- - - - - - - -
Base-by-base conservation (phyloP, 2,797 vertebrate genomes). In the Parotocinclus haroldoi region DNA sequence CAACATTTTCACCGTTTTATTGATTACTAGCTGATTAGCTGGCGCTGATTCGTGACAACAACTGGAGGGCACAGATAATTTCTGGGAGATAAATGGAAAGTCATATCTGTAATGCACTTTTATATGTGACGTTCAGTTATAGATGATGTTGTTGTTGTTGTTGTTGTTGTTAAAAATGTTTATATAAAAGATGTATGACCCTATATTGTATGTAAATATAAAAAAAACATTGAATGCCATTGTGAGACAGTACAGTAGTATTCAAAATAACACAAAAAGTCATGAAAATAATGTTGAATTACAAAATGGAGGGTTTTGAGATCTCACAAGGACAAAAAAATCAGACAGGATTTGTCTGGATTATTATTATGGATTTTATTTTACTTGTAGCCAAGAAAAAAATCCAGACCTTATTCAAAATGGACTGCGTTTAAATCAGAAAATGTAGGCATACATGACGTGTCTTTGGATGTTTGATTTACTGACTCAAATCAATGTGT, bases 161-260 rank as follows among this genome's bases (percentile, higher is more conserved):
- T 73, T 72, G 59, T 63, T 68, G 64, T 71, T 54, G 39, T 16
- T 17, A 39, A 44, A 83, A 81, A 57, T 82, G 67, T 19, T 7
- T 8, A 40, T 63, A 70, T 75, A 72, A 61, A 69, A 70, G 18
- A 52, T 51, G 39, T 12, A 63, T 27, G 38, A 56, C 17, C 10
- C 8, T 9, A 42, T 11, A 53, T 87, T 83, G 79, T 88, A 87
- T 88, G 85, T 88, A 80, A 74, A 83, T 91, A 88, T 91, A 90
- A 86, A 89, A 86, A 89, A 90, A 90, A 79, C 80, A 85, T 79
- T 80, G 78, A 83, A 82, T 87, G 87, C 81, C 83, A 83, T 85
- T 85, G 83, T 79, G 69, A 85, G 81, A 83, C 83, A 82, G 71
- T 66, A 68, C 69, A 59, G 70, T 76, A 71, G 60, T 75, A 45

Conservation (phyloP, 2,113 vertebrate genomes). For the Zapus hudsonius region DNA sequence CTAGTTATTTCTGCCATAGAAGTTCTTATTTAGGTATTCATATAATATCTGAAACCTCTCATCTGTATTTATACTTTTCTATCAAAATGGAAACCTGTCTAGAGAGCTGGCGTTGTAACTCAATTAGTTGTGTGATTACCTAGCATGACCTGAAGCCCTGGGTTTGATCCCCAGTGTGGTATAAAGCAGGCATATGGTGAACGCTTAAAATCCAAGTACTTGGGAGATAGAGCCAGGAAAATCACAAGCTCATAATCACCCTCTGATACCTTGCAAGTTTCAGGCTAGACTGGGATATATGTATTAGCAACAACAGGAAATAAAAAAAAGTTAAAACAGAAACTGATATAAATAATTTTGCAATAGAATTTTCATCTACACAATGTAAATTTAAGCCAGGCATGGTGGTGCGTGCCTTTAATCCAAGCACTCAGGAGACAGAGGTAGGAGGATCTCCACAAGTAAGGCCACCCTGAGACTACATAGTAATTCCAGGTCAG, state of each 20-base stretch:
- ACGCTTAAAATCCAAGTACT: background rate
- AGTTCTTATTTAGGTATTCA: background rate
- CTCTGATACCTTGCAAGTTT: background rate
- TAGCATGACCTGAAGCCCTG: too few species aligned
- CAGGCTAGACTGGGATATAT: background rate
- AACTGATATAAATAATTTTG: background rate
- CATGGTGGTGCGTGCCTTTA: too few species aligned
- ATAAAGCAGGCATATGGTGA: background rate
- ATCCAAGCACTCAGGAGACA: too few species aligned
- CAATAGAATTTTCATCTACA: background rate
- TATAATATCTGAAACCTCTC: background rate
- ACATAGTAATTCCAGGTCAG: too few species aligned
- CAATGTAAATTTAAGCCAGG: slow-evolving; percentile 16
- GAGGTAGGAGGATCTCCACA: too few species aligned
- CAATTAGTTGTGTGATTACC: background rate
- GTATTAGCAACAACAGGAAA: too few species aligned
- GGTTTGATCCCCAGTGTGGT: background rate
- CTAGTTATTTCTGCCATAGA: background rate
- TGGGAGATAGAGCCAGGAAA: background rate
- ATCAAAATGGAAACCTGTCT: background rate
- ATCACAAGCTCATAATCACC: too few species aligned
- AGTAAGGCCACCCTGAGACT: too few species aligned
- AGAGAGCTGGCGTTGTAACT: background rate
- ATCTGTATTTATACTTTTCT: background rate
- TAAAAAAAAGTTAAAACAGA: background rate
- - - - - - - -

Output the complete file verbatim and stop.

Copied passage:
Base-by-base conservation (phyloP, 2,797 vertebrate genomes). In the Parotocinclus haroldoi region DNA sequence CAACATTTTCACCGTTTTATTGATTACTAGCTGATTAGCTGGCGCTGATTCGTGACAACAACTGGAGGGCACAGATAATTTCTGGGAGATAAATGGAAAGTCATATCTGTAATGCACTTTTATATGTGACGTTCAGTTATAGATGATGTTGTTGTTGTTGTTGTTGTTGTTAAAAATGTTTATATAAAAGATGTATGACCCTATATTGTATGTAAATATAAAAAAAACATTGAATGCCATTGTGAGACAGTACAGTAGTATTCAAAATAACACAAAAAGTCATGAAAATAATGTTGAATTACAAAATGGAGGGTTTTGAGATCTCACAAGGACAAAAAAATCAGACAGGATTTGTCTGGATTATTATTATGGATTTTATTTTACTTGTAGCCAAGAAAAAAATCCAGACCTTATTCAAAATGGACTGCGTTTAAATCAGAAAATGTAGGCATACATGACGTGTCTTTGGATGTTTGATTTACTGACTCAAATCAATGTGT, bases 161-260 rank as follows among this genome's bases (percentile, higher is more conserved):
- T 73, T 72, G 59, T 63, T 68, G 64, T 71, T 54, G 39, T 16
- T 17, A 39, A 44, A 83, A 81, A 57, T 82, G 67, T 19, T 7
- T 8, A 40, T 63, A 70, T 75, A 72, A 61, A 69, A 70, G 18
- A 52, T 51, G 39, T 12, A 63, T 27, G 38, A 56, C 17, C 10
- C 8, T 9, A 42, T 11, A 53, T 87, T 83, G 79, T 88, A 87
- T 88, G 85, T 88, A 80, A 74, A 83, T 91, A 88, T 91, A 90
- A 86, A 89, A 86, A 89, A 90, A 90, A 79, C 80, A 85, T 79
- T 80, G 78, A 83, A 82, T 87, G 87, C 81, C 83, A 83, T 85
- T 85, G 83, T 79, G 69, A 85, G 81, A 83, C 83, A 82, G 71
- T 66, A 68, C 69, A 59, G 70, T 76, A 71, G 60, T 75, A 45

Conservation (phyloP, 2,113 vertebrate genomes). For the Zapus hudsonius region DNA sequence CTAGTTATTTCTGCCATAGAAGTTCTTATTTAGGTATTCATATAATATCTGAAACCTCTCATCTGTATTTATACTTTTCTATCAAAATGGAAACCTGTCTAGAGAGCTGGCGTTGTAACTCAATTAGTTGTGTGATTACCTAGCATGACCTGAAGCCCTGGGTTTGATCCCCAGTGTGGTATAAAGCAGGCATATGGTGAACGCTTAAAATCCAAGTACTTGGGAGATAGAGCCAGGAAAATCACAAGCTCATAATCACCCTCTGATACCTTGCAAGTTTCAGGCTAGACTGGGATATATGTATTAGCAACAACAGGAAATAAAAAAAAGTTAAAACAGAAACTGATATAAATAATTTTGCAATAGAATTTTCATCTACACAATGTAAATTTAAGCCAGGCATGGTGGTGCGTGCCTTTAATCCAAGCACTCAGGAGACAGAGGTAGGAGGATCTCCACAAGTAAGGCCACCCTGAGACTACATAGTAATTCCAGGTCAG, state of each 20-base stretch:
- ACGCTTAAAATCCAAGTACT: background rate
- AGTTCTTATTTAGGTATTCA: background rate
- CTCTGATACCTTGCAAGTTT: background rate
- TAGCATGACCTGAAGCCCTG: too few species aligned
- CAGGCTAGACTGGGATATAT: background rate
- AACTGATATAAATAATTTTG: background rate
- CATGGTGGTGCGTGCCTTTA: too few species aligned
- ATAAAGCAGGCATATGGTGA: background rate
- ATCCAAGCACTCAGGAGACA: too few species aligned
- CAATAGAATTTTCATCTACA: background rate
- TATAATATCTGAAACCTCTC: background rate
- ACATAGTAATTCCAGGTCAG: too few species aligned
- CAATGTAAATTTAAGCCAGG: slow-evolving; percentile 16
- GAGGTAGGAGGATCTCCACA: too few species aligned
- CAATTAGTTGTGTGATTACC: background rate
- GTATTAGCAACAACAGGAAA: too few species aligned
- GGTTTGATCCCCAGTGTGGT: background rate
- CTAGTTATTTCTGCCATAGA: background rate
- TGGGAGATAGAGCCAGGAAA: background rate
- ATCAAAATGGAAACCTGTCT: background rate
- ATCACAAGCTCATAATCACC: too few species aligned
- AGTAAGGCCACCCTGAGACT: too few species aligned
- AGAGAGCTGGCGTTGTAACT: background rate
- ATCTGTATTTATACTTTTCT: background rate
- TAAAAAAAAGTTAAAACAGA: background rate